Projet Hopfield.pdf


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Miniproject: Hopfield model of associative memory

INTRODUCTION
Human beings are able to recall important events of their life, like their first day at college or their wedding,
which means that not only are humans able to store memories, but that they are equally capable of forgetting
insignificant ones. For example, memories considered less significant can be partially stored with less
information in order to save memory.
Human memory works with strong associations, which means that if you see a picture, you may spontaneously
recall how the picture was taken and stories about what happens to this day. Moreover, memory retrieval
implies that pattern completion can spring from a partial cue. Some abstract models of neural networks, like
Hopfield’s model of associative memory, already describe how the recalling of previously stored items from
memory works.
The Hopfield model consists of a network of N neurons, characterized by an index i: 1≤ i ≤ N and these
neurons have binary activities: ON and OFF. The state variable of a neuron “ON” is 𝑆𝑆i (t) =1 and 𝑆𝑆i (t) = -1 for an
“OFF” neuron. Neurons are fully interconnected with synaptic weights 𝑤𝑤𝑖𝑖𝑖𝑖 , represented by a N x N matrix and
acting as a memory array. The size of the matrix is fixed by the number of neurons in the networks and does
not change no matter how many patterns are stored. In each time step, the network state is updated as
following: Si (t + 1) = sign (∑N
j=1 wij Sj (t)).
In the present simulation, the Hopfield model is slightly modified by updating the synaptic weights 𝑤𝑤𝑖𝑖𝑖𝑖
1
N

continuously in time: 𝑤𝑤𝑖𝑖𝑖𝑖 (t + 1) = λ𝑤𝑤𝑖𝑖𝑖𝑖 (t) + Si (t) * Sj (t).

λ is the weight decay factor ranged from 0 to 1. λ being close to 0 indicates that most of the previous
memories are forgotten. A λ close to 1 shows that most of the memories have been kept.

The task of the network is to recall previously patterns and to store new ones. The brain is constantly
stimulated by external signals, and continuously learning and reorganizing itself. We will therefore set the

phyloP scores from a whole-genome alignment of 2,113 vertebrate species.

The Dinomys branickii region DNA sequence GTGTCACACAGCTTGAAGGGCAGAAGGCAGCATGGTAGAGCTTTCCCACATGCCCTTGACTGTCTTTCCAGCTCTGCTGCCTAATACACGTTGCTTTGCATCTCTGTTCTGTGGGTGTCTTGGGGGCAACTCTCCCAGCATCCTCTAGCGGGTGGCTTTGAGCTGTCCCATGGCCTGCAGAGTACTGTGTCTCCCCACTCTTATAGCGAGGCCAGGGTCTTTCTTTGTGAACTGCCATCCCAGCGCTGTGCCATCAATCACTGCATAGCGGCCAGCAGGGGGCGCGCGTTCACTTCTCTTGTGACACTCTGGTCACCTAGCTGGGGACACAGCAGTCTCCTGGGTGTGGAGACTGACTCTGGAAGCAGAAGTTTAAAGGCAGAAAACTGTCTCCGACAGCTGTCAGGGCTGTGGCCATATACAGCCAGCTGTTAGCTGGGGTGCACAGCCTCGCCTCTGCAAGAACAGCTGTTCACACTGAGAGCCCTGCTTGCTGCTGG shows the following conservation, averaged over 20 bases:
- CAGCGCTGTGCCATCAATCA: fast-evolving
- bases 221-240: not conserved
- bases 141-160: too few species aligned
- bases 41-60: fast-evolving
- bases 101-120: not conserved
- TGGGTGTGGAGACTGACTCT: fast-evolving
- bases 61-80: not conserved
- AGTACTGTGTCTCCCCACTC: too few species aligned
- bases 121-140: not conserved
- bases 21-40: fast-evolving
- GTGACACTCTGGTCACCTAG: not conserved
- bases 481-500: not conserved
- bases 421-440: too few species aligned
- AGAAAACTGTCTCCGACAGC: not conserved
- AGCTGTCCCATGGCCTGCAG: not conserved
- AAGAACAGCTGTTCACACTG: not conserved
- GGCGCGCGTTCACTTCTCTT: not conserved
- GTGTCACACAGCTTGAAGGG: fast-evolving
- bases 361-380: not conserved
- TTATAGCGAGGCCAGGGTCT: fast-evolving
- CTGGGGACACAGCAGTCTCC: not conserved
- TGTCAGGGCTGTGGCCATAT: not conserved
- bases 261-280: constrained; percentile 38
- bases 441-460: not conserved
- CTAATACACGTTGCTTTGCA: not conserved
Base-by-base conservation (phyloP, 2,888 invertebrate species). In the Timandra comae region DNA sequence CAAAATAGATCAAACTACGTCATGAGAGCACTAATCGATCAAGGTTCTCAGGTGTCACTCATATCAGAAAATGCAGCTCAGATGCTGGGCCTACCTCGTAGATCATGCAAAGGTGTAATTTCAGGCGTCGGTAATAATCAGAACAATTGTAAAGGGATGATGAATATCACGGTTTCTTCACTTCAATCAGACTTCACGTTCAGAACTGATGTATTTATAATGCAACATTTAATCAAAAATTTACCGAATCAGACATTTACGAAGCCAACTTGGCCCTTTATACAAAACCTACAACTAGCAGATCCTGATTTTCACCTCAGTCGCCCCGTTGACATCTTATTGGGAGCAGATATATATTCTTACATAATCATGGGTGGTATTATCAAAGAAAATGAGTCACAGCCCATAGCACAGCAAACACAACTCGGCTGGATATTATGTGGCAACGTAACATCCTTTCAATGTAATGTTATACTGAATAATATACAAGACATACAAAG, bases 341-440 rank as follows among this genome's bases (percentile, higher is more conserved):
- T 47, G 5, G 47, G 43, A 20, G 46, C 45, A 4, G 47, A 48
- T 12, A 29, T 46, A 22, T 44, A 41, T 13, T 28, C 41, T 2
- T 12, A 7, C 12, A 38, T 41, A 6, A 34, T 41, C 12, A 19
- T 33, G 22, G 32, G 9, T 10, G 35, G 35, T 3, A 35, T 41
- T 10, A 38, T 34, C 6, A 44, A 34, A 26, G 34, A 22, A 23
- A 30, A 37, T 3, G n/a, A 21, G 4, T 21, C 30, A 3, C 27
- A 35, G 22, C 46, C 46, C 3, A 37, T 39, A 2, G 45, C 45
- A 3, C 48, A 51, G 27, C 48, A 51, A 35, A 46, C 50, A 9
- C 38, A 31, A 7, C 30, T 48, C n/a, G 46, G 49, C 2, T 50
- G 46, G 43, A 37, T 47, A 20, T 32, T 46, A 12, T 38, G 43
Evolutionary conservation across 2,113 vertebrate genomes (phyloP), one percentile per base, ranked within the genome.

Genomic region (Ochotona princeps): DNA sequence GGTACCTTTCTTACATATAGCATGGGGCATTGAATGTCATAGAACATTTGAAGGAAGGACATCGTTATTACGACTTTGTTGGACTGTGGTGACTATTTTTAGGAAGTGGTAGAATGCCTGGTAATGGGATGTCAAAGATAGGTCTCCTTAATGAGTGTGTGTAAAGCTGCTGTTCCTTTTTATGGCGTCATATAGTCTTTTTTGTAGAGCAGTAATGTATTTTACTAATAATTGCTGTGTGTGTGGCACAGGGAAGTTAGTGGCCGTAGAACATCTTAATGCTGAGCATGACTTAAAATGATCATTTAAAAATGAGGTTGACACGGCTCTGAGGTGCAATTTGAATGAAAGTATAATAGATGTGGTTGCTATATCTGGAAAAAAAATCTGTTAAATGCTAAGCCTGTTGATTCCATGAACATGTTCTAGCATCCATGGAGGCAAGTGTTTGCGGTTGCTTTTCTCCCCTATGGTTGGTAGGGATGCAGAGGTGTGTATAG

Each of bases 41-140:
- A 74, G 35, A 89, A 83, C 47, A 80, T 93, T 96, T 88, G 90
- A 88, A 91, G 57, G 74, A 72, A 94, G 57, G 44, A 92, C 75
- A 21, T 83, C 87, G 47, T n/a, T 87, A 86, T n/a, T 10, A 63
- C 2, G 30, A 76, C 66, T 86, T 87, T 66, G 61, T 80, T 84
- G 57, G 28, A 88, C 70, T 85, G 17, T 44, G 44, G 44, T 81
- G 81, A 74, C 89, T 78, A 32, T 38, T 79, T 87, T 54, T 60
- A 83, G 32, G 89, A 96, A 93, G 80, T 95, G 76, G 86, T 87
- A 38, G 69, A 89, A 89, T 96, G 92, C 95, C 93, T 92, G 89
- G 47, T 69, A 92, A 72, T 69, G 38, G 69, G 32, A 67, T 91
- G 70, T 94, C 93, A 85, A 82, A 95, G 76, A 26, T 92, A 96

hypothesis that the information storage probability 𝑝𝑝𝑠𝑠 (set to 0.8 in the present simulation) is higher than the
recall probability (1-𝑝𝑝𝑠𝑠 ). Both phases will then alternate randomly for a duration of c time steps (set to 5 in the
simulation) in order to mimic external input and recall procedure.
However, one can ask how many patterns from the pattern dictionary 𝑃𝑃p can be stored in a network of N
neurons and be recalled without exceeding an error set to 0.05 in our project. It could also be interesting to
investigate the impact of the number of neurons N (and therefore the network weights size N2) on the
maximum dictionary size 𝑃𝑃max of patterns that can be stored and recalled with a reasonable error.
The error measure that is used is the Hamming distance between the recalled and the original pattern,
1

computed as 2 �1 −

𝑎𝑎 ∙ 𝑏𝑏
� where
𝑁𝑁

a and b are the vectors of both binary images. An error of 0.5 indicates a

purely random attribution of pixels and the total absence of correlation between the recalled and original
patterns. On the other hand, an error of zero comes out of a perfect image reconstruction, and an error of 1
indicates that the recalled pattern has every pixel flipped.
The recall phase starts by trying to compare the weights stored in memory with a noisy version of an input
picture, then updating it incrementally in order to retrieve the original image. Noise is added at the beginning
of the recall phase in order to mimic the external input fed by the eye. Indeed, the vision pathways extract
specific features from the incoming picture. When a memory is recalled, some differences in the features
(orientation, size, color for example) will differ in comparison to the stored memory.
A last question could be asked concerning the effect of forgetting previous memories on the network
performance.
This project was able to investigate the aforementioned interrogations and attempted to shed light on them.

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